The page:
George Alvarado HATJIS, Petitioner, v. The SUPERIOR COURT of the State of California, IN AND FOR the COUNTY OF LOS ANGELES, Respondent.
Petitioner seeks a writ of prohibition to prevent the respondent court from trying him upon an information charging him with the violation of section 11500 of the Health and Safety Code, that court having denied his motion made pursuant to section 995 of the Penal Code to set aside that information.
It is petitioner's contention that the police did not have probable cause to believe that he had committed a felony and that therefore his arrest was illegal, and that the heroin found upon his person was illegally seized and was therefore improperly admitted into evidence by the committing magistrate.
The relevant facts, as shown by the evidence before the committing magistrate, are: The arresting officers had received, two or three days before the arrest, information from two sources that a person known only as ‘Al’ and another known only as ‘Green Eyes' were selling narcotics from the hotel room in which petitioner was later arrested. This information had been received from two sources, one of which had supplied information to the officers before, but the officers had never made an arrest upon the basis of information given by this informant, and no testimony was given which would indicate that the informants were or were not reliable.
Prior to the arrest the officers had placed the hotel under surveillance and had seen quite a heavy traffic in and out of the hotel; and people in the traffic had been identified to the officers as addicts. On the day the arrest was made the arresting officers maintained a surveillance of the hotel, and they had observed two known narcotic users entering and leaving the hotel. The officers then entered the hotel and in a hallway thereof placed under arrest one Robert Rivera, the occupant of Room 8, and he gave his consent to the officers' entering his room. This they did. Upon entering Room 8 they found petitioner and one Frovo. They immediately placed both Frovo and petitioner under arrest, and upon searching petitioner found a capsule which was proved to contain heroin.
Over objection by counsel for petitioner the officers were then allowed to testify as the certain admissions made by petitioner. There was evidence that the officers did not have a warrant to search Room 8, but there was no direct evidence as to whether they had a warrant for the arrest of petitioner. There was no evidence that petitioner was the person known as ‘Al’ or the person known as ‘Green Eyes,’ or that the officers placed petitioner under arrest under the belief that he was either of these persons. The capsule seized from petitioner's person was admitted into evidence by the committing magistrate over the timely objection of petitioner's counsel.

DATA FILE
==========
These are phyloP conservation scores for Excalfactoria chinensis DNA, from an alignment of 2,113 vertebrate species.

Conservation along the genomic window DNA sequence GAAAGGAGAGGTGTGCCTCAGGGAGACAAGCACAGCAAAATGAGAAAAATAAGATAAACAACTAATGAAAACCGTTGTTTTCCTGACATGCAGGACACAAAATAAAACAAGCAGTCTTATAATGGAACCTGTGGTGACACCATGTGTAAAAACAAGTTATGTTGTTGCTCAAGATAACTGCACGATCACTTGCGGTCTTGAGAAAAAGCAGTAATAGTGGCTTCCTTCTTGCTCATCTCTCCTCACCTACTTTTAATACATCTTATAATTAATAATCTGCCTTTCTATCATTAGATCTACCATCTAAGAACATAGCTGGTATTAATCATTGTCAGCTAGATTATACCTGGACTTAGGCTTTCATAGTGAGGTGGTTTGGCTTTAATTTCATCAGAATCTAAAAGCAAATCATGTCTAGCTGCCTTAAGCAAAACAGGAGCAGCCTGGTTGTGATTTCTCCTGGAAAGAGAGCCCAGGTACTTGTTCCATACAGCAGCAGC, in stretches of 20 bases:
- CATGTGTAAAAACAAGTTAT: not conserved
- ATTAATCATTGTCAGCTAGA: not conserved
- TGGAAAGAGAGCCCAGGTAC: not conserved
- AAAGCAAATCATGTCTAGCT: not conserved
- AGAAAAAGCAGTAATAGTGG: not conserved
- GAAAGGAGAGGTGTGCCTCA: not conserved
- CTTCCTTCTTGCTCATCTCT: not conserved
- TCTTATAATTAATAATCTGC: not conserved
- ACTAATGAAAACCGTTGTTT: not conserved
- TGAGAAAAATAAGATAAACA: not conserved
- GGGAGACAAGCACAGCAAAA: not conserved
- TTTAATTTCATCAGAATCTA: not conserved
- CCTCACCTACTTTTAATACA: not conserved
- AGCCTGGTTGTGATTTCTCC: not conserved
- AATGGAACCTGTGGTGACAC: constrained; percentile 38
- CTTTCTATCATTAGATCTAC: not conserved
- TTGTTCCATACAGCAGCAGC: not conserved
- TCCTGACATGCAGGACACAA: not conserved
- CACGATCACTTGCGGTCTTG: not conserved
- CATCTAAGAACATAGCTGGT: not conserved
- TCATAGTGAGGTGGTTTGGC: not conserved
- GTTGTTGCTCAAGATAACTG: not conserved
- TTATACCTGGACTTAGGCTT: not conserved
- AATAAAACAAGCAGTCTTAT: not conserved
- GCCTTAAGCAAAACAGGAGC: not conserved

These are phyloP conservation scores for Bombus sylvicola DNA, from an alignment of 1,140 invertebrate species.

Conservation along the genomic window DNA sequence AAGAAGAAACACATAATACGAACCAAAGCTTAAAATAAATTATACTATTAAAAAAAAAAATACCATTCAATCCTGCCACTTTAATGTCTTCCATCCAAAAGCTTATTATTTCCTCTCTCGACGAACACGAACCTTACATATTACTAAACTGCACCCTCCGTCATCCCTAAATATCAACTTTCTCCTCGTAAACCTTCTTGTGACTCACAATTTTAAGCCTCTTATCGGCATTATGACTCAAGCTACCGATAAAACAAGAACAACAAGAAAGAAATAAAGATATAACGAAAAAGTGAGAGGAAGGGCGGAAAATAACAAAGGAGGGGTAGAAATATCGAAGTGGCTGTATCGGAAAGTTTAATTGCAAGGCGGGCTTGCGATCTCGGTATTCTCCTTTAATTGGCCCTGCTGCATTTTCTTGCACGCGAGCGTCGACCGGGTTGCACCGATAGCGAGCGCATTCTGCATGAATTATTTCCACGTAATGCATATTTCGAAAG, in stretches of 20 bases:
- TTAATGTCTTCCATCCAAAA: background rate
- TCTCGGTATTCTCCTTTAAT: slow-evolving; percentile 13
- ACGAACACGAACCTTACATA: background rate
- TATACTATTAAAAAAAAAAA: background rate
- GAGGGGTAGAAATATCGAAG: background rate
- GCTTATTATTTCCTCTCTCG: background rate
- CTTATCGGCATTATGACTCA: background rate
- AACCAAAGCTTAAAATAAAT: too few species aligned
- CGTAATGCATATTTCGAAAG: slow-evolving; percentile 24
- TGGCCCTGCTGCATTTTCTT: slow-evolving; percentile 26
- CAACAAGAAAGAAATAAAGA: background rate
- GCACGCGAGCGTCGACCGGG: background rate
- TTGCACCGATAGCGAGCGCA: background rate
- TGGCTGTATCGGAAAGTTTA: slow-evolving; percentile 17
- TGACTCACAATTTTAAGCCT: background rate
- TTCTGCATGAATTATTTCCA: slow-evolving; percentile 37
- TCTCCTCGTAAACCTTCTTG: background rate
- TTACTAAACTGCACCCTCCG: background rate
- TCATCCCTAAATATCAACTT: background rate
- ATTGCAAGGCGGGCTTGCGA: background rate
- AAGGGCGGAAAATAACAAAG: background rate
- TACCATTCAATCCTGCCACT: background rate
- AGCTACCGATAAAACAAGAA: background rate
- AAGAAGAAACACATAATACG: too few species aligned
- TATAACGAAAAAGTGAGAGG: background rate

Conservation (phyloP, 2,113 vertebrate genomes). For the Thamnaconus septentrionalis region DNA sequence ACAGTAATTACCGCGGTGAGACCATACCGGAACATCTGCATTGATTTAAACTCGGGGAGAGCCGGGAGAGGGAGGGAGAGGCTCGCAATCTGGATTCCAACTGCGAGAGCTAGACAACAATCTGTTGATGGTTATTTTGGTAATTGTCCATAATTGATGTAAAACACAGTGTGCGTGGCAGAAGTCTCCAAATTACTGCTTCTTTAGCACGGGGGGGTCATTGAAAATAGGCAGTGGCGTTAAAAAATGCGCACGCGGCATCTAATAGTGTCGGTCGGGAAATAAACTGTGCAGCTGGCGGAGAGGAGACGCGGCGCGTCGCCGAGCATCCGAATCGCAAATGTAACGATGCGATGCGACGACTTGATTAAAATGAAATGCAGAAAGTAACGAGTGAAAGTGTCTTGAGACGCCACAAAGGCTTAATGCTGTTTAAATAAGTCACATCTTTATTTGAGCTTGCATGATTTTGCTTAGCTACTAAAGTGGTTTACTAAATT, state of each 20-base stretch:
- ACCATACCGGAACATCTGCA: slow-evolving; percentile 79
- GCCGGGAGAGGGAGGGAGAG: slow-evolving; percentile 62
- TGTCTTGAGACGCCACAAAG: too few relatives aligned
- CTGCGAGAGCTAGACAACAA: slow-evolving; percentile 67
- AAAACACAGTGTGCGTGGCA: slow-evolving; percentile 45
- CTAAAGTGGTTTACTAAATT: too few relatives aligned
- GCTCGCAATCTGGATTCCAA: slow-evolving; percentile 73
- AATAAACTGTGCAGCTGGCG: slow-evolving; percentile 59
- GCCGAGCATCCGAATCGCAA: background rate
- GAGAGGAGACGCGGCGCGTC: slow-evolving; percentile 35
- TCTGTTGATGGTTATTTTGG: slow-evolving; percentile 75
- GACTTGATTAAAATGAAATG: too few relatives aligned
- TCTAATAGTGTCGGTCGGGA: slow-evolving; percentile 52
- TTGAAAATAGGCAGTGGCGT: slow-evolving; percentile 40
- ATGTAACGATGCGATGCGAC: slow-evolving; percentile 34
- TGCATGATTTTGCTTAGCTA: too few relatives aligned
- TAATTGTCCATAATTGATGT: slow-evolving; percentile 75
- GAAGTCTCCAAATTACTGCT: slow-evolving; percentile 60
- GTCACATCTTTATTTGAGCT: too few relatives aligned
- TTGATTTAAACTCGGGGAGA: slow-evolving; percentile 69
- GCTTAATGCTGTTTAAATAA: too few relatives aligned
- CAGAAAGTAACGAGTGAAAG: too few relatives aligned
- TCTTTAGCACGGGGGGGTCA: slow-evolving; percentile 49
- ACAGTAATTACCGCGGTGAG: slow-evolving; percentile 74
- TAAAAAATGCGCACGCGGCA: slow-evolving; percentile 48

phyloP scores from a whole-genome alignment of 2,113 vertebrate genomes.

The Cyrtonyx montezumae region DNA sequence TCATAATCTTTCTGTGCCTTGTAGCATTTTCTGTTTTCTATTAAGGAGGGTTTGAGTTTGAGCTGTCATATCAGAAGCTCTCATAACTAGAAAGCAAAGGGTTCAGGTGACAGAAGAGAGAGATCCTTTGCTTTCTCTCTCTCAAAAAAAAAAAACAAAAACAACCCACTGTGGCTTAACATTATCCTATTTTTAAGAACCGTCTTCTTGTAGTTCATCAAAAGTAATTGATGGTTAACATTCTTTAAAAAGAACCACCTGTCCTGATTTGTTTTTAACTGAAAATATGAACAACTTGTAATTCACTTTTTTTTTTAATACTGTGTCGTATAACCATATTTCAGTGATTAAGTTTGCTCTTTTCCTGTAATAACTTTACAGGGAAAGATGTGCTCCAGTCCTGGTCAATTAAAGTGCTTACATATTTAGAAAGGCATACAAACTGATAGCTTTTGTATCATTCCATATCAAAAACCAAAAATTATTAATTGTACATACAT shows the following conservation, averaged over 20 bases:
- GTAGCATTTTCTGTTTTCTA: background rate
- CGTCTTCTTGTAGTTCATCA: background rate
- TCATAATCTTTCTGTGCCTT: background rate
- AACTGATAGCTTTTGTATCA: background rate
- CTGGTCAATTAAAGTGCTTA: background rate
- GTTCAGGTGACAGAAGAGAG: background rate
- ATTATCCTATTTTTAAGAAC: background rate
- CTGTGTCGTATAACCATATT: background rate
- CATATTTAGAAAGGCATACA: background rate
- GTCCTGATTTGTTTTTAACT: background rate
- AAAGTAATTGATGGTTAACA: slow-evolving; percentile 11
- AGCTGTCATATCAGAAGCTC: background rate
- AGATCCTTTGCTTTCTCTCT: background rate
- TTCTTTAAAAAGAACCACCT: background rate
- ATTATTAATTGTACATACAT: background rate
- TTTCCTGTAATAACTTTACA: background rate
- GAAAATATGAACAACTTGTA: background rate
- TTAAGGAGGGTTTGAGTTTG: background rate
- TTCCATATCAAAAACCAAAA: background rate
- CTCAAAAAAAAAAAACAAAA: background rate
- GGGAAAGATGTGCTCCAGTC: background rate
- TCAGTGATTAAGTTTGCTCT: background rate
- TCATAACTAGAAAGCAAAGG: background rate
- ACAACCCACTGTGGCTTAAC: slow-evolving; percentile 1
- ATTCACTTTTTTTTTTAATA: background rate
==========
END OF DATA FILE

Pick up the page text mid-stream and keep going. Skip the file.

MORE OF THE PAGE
There can be little doubt that if there had been direct evidence that the arresting officers did not have a warrant for petitioner's arrest, the facts established by the evidence could not be held to constitute probable cause to believe that the defendant had committed a felony and thus made his arrest lawful. People v. Dixon, 46 Cal.2d 456, 296 P.2d 557; People v. Kitchens, 46 Cal.2d 260, 294 P.2d 17.
While it might well have been inferred by the committing magistrate from the evidence offered, that the officers did not have a warrant for petitioner's arrest, it was his function as the trier of the fact, and not ours, to draw that inference; and we must presume that he did not draw it. The petitioner having failed to establish that the officers did not have a warrant for petitioner's arrest, it is presumed that his arrest was lawful. Code Civ.Proc. § 1963, subds. 1, 15, 33; People v. Farrara, 46 Cal.2d 265, 294 P.2d 21. This presumption was sufficient to support a finding by the committing magistrate that the arrest was lawful and that therefore the search of defendant's person as an incident thereto was a reasonable one, and his admission of the capsule, which established the corpus delicti, into evidence was justified.
It follows that the respondent court properly denied petitioner's motion to set aside the indictment. Badillo v. Superior Court, 46 Cal.2d 269, 294 P.2d 23.
The alternative writ of prohibition heretofore issued is discharged, and a peremptory writ denied.
NOURSE, Justice pro tem.
WHITE, P. J., and FOURT, J., concur.